By contrast, today’s paradigm — more reliant on funding from companies and foundations— puts the quest for profit more directly at the heart of what drives scientific research. Particularly since the passage of the Bayh-Dole Act in 1980, even research universities have become incentivized to behave more like profit-seeking corporations, particularly in the life sciences. For instance, serious diseases that affect only a handful of people are less likely to be researched than mild illnesses that affect many people. Many of these are not baffling medical mysteries; it’s simply that funding isn’t available to study them. For similar reasons, HIV/AIDS research was a non-starter during the crisis of the 1980s, when AIDS afflicted mainly poor and non-white people. Faced with inaction from the CDC and FDA, members of ACT-UP formed the “Treatment and Data” group, which took the research into their own hands as much as possible given their limited resources. Ironically, the mRNA vaccines for Covid-19 were built using technologies that were originally developed for use against HIV.
Even the story of the Covid vaccines—touted as a miracle of scientific achievement— bears the taint of for-profit science. Early in the pandemic, there was a brief glimmer of optimism in the medical sciences: the enormity of the crisis might allow profit-seeking motives to be set aside, in the interests of unbridled scientific collaboration. But before this model could bear fruit, the shadowy villain of vaccine imperialism itself, the Bill and Melinda Gates Foundation, stepped in to squash the effort. In its place, the Gates’ intervention produced the COVAX project, which is firmly rooted in existing IP and patent protections, ensuring gigantic profits for the private developers of vaccines, and virtually guaranteeing today’s misallocation of vaccines across the global color line.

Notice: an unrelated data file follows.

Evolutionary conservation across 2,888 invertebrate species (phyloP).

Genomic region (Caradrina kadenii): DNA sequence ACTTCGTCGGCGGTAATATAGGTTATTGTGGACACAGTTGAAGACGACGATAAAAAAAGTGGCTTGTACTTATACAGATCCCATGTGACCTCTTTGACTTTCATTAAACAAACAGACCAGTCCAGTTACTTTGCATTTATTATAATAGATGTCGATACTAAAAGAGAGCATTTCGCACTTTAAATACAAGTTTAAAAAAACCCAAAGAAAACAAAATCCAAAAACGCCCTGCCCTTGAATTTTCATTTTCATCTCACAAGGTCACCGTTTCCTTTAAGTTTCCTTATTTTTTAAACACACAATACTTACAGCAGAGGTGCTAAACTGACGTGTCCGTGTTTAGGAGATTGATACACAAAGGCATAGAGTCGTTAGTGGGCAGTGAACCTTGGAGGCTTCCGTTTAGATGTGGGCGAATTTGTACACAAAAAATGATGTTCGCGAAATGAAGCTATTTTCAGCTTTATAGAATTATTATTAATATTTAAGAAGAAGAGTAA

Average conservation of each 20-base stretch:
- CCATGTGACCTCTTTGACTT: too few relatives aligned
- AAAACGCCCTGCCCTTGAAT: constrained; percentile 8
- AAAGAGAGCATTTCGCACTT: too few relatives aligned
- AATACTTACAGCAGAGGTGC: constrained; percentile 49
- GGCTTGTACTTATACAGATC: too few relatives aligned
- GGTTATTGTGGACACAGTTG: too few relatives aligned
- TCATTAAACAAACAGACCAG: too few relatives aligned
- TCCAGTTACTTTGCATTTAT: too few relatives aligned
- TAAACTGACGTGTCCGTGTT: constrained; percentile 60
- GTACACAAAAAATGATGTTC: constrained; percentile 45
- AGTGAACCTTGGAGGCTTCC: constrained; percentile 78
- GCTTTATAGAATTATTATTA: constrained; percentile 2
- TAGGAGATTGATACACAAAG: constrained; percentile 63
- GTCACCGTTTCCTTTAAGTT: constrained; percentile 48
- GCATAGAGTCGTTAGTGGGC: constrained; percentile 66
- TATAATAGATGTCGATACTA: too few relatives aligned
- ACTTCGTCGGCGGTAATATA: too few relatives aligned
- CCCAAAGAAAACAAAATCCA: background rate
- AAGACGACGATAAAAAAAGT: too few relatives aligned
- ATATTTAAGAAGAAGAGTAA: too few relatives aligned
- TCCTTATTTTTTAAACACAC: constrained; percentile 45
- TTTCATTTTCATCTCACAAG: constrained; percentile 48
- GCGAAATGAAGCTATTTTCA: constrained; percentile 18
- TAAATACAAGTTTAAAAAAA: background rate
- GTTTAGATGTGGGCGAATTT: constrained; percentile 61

The Misuses of Science
Even when ‘good’ research is done, the products of that research still exist in a social milieu: not all research or results see the light of day in publication and distribution. That information must still navigate a web of entities with vested interests in the ‘outcomes’ of science. Often, when a study uncovers information that certain entities (the funding agency, the university, the government, corporations in a particular industry) don’t like, they bury or discredit the study. For example, Katherine M. Flegal has been the victim of a 15-year-long campaign to discredit her research demonstrating that being “overweight” is not actually a risk factor for health. Some resistance to her work comes from the weight loss and health insurance industries, but some of it also comes from another classic abuser of “science”: Big Tobacco. When analyzing the data from another study, Flegal found that some of the perceived risks of obesity were actually due to smoking, which had not been accounted for in the original study.